Culture Beat: University exhibition focuses on digital block

The <em>Never Break</em> exhibition Photo: Courtesy of the Chinese University of Hong Kong, Shenzhen” src=”” /></center>
<p class=The Never Break exhibition Photo: Courtesy of the Chinese University of Hong Kong, Shenzhen

University exhibition focuses on digital block

Emerging Chinese artist Zhang Xinyi’s most recent exhibition, Never Break is currently open to visitors at the Chinese University of Hong Kong, Shenzhen until February 14.

The exhibition in Shenzhen, Guangdong Province, displays dozens of Zhang’s artworks, including paintings, sculptures, and multimedia videos. These works have all been inspired by the artist’s observations of and reflections on Huaqiang North Street, a street block crammed with digital and technological productions in Shenzhen.

Highlighted artworks at the exhibition include Tablescape No.3, a painting in which Zhang connects the fruit “apple” in Cézanne’s still life paintings with the tech giant “Apple.” The dynamic emotion underlying Cézanne’s paintings stands in stark contrast to the precision of industrial products.

Stupid AI is another section of the show that attempts to establish a dialogue between traditional culture and digital advancement. It displays pottery pots that follow in the footsteps of the handicraft techniques used in the Yellow River basin during the Neolithic Yangshao era. However, the outside of the pot has been decorated with modern emojis. Through these unreadable symbols, the artist tries to express the confusion and stress brought about by her monopolized digital lifestyle.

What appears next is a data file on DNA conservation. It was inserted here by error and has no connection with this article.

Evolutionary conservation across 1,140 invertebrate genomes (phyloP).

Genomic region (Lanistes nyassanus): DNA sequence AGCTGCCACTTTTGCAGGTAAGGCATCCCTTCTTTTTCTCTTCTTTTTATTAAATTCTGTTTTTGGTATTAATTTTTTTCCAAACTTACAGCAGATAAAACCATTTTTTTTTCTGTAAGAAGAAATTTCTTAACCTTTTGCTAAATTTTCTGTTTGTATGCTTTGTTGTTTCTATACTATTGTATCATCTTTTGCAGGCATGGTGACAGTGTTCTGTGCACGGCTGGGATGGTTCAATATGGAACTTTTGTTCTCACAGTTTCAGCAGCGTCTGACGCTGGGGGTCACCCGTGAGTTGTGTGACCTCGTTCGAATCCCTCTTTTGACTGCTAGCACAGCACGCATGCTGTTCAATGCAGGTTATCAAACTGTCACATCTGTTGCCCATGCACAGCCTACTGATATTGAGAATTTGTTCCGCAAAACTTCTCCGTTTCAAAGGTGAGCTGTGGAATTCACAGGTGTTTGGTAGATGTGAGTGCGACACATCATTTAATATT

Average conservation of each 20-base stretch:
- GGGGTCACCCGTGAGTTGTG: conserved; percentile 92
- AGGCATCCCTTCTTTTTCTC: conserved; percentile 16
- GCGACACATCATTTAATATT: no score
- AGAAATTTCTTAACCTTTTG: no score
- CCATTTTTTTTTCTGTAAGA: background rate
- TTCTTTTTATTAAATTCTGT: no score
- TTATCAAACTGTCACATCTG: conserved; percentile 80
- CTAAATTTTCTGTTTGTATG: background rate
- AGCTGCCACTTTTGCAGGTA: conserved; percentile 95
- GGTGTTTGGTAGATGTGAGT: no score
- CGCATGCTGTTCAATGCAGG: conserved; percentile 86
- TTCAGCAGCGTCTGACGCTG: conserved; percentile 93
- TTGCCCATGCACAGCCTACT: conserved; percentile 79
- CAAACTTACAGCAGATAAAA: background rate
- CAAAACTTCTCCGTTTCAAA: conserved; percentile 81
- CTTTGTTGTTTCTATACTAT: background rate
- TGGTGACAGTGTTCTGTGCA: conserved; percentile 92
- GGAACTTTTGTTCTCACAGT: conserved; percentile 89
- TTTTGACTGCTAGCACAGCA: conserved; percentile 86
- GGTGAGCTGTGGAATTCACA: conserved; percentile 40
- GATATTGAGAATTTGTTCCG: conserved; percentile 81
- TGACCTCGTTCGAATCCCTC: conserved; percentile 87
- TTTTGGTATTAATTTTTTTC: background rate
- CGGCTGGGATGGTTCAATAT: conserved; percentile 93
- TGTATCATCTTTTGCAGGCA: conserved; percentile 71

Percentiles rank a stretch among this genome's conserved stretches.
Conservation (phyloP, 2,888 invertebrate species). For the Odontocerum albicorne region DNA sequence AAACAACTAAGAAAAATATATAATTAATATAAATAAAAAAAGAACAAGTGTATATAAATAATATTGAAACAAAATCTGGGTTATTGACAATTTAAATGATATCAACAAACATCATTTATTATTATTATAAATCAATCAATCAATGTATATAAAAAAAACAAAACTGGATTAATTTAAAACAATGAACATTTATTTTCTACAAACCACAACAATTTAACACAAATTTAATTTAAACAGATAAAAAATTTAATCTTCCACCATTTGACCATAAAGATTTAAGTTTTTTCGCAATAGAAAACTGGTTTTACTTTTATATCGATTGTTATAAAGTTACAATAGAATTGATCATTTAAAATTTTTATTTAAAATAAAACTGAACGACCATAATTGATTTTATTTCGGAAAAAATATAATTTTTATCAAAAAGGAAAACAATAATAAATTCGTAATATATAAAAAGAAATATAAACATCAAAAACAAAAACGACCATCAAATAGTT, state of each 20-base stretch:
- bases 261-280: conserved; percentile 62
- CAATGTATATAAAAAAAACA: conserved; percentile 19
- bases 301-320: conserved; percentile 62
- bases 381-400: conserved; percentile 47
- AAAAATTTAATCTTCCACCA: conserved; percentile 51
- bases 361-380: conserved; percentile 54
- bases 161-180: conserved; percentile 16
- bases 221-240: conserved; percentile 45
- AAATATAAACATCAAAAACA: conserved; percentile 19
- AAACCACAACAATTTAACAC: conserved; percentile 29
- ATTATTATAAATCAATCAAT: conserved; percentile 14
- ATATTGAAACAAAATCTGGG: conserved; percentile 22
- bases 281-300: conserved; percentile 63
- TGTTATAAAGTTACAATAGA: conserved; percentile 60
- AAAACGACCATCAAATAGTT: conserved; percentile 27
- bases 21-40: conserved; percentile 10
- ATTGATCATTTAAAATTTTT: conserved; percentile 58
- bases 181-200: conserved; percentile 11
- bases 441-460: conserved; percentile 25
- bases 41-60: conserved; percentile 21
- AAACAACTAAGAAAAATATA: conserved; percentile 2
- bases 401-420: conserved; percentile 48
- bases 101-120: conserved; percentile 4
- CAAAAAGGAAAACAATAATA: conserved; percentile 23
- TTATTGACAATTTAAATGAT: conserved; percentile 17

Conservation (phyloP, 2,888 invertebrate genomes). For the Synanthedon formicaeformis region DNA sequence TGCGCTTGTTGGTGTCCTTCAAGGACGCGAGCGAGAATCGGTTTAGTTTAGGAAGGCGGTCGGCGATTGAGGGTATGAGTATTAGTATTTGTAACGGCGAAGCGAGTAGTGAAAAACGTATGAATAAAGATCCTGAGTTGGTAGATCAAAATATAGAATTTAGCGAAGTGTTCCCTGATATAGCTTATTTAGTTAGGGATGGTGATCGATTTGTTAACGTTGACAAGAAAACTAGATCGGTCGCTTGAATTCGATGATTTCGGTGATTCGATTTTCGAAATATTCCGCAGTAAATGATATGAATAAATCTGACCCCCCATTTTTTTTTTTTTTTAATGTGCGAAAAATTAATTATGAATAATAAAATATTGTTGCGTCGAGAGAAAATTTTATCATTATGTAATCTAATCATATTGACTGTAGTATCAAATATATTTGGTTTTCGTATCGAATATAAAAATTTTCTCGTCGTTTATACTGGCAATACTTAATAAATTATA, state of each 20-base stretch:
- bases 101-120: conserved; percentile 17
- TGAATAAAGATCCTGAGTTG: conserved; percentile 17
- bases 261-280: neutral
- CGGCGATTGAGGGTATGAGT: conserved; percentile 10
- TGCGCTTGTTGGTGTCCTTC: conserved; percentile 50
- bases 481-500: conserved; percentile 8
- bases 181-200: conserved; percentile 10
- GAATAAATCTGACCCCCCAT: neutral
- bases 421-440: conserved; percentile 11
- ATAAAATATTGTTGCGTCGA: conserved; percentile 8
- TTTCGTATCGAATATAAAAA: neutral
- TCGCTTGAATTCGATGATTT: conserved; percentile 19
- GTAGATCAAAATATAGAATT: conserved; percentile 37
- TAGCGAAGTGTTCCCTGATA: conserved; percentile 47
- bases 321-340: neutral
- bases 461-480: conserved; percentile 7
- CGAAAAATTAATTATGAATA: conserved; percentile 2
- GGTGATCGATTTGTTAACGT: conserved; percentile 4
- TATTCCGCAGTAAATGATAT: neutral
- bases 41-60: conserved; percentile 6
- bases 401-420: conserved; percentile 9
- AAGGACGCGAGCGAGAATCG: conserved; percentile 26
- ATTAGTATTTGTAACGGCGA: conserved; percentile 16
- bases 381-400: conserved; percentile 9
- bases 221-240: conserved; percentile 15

The exhibition is being held at the university’s University Art Center (UAC).

As the cradle of university culture and art, UAC endeavors to enrich the campus community and engage students in interesting, inspirational and in-depth experience of culture and art through educational programs and projects. Artist-in-residence projects and the University Annual Concert and Sparkle Music Festival are common events. Short culture and art courses have also been held in partnership with the School of Humanities and Social Science to cultivate art talents.

TeamLab show brings visual tour of universe

A new exhibition space 11 meters high and 10,000 square meters in size has landed in Beijing alongside a grand visual show launched by the space’s founder, an art group called TeamLab, to bring audiences an immersive visual tour of the universe and the biodiversity of nature.

Located at the Chaoyang Joy City Mall in Beijing, the grand visual show is a permanent exhibition called TeamLab Massless Beijing. The show includes flowing flower images that cover the walls and floor, cocooning visitors as soon as they enter the space.

Stepping inside, visitors can see more visual installations that focus on subjects such as the “sun and universe,” “movable forests” and “future gardens.” The latter has educational value for young visitors as it allows them to see the beauty of human-nature coexistence.

The founder, TeamLab, is an international technological art team that has held a wide range of exhibitions in cities such as Beijing, New York, London, Tokyo and Paris. So far, TeamLab’s shows have had more than 28 million visitors around the world. The newly opened Beijing space is the art group’s biggest exhibition space launched so far.

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